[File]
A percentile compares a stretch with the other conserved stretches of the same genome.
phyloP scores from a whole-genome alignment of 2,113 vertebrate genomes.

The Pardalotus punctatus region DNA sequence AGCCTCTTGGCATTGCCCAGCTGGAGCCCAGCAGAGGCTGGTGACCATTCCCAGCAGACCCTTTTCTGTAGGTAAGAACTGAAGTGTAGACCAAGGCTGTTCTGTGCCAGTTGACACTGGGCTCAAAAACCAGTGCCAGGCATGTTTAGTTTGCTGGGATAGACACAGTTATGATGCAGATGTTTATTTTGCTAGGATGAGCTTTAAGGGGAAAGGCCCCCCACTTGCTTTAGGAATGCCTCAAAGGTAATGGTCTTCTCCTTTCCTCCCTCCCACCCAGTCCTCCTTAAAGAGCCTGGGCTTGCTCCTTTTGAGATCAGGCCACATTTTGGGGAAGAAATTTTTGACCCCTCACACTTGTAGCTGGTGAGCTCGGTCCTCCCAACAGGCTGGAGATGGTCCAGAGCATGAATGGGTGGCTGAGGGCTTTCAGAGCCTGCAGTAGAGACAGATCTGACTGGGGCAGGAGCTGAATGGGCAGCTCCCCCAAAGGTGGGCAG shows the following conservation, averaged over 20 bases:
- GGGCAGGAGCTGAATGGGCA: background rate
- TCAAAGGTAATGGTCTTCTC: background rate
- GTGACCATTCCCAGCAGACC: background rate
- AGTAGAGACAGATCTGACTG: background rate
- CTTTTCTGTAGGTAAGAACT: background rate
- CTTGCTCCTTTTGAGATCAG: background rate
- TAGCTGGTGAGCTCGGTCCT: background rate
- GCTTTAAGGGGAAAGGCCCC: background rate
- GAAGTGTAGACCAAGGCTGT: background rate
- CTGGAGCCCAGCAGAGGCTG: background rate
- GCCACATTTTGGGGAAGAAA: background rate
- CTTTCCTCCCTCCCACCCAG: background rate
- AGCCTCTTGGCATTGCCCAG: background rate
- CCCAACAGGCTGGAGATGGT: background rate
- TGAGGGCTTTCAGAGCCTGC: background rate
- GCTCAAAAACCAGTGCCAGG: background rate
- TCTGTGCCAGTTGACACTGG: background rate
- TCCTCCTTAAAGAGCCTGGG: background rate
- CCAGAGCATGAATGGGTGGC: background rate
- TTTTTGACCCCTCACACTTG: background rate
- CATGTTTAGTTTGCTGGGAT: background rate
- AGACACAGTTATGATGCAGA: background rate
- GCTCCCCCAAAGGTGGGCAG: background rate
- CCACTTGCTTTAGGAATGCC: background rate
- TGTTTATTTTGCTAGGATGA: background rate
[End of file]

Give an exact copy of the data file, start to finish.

A percentile compares a stretch with the other conserved stretches of the same genome.
phyloP scores from a whole-genome alignment of 2,113 vertebrate genomes.

The Pardalotus punctatus region DNA sequence AGCCTCTTGGCATTGCCCAGCTGGAGCCCAGCAGAGGCTGGTGACCATTCCCAGCAGACCCTTTTCTGTAGGTAAGAACTGAAGTGTAGACCAAGGCTGTTCTGTGCCAGTTGACACTGGGCTCAAAAACCAGTGCCAGGCATGTTTAGTTTGCTGGGATAGACACAGTTATGATGCAGATGTTTATTTTGCTAGGATGAGCTTTAAGGGGAAAGGCCCCCCACTTGCTTTAGGAATGCCTCAAAGGTAATGGTCTTCTCCTTTCCTCCCTCCCACCCAGTCCTCCTTAAAGAGCCTGGGCTTGCTCCTTTTGAGATCAGGCCACATTTTGGGGAAGAAATTTTTGACCCCTCACACTTGTAGCTGGTGAGCTCGGTCCTCCCAACAGGCTGGAGATGGTCCAGAGCATGAATGGGTGGCTGAGGGCTTTCAGAGCCTGCAGTAGAGACAGATCTGACTGGGGCAGGAGCTGAATGGGCAGCTCCCCCAAAGGTGGGCAG shows the following conservation, averaged over 20 bases:
- GGGCAGGAGCTGAATGGGCA: background rate
- TCAAAGGTAATGGTCTTCTC: background rate
- GTGACCATTCCCAGCAGACC: background rate
- AGTAGAGACAGATCTGACTG: background rate
- CTTTTCTGTAGGTAAGAACT: background rate
- CTTGCTCCTTTTGAGATCAG: background rate
- TAGCTGGTGAGCTCGGTCCT: background rate
- GCTTTAAGGGGAAAGGCCCC: background rate
- GAAGTGTAGACCAAGGCTGT: background rate
- CTGGAGCCCAGCAGAGGCTG: background rate
- GCCACATTTTGGGGAAGAAA: background rate
- CTTTCCTCCCTCCCACCCAG: background rate
- AGCCTCTTGGCATTGCCCAG: background rate
- CCCAACAGGCTGGAGATGGT: background rate
- TGAGGGCTTTCAGAGCCTGC: background rate
- GCTCAAAAACCAGTGCCAGG: background rate
- TCTGTGCCAGTTGACACTGG: background rate
- TCCTCCTTAAAGAGCCTGGG: background rate
- CCAGAGCATGAATGGGTGGC: background rate
- TTTTTGACCCCTCACACTTG: background rate
- CATGTTTAGTTTGCTGGGAT: background rate
- AGACACAGTTATGATGCAGA: background rate
- GCTCCCCCAAAGGTGGGCAG: background rate
- CCACTTGCTTTAGGAATGCC: background rate
- TGTTTATTTTGCTAGGATGA: background rate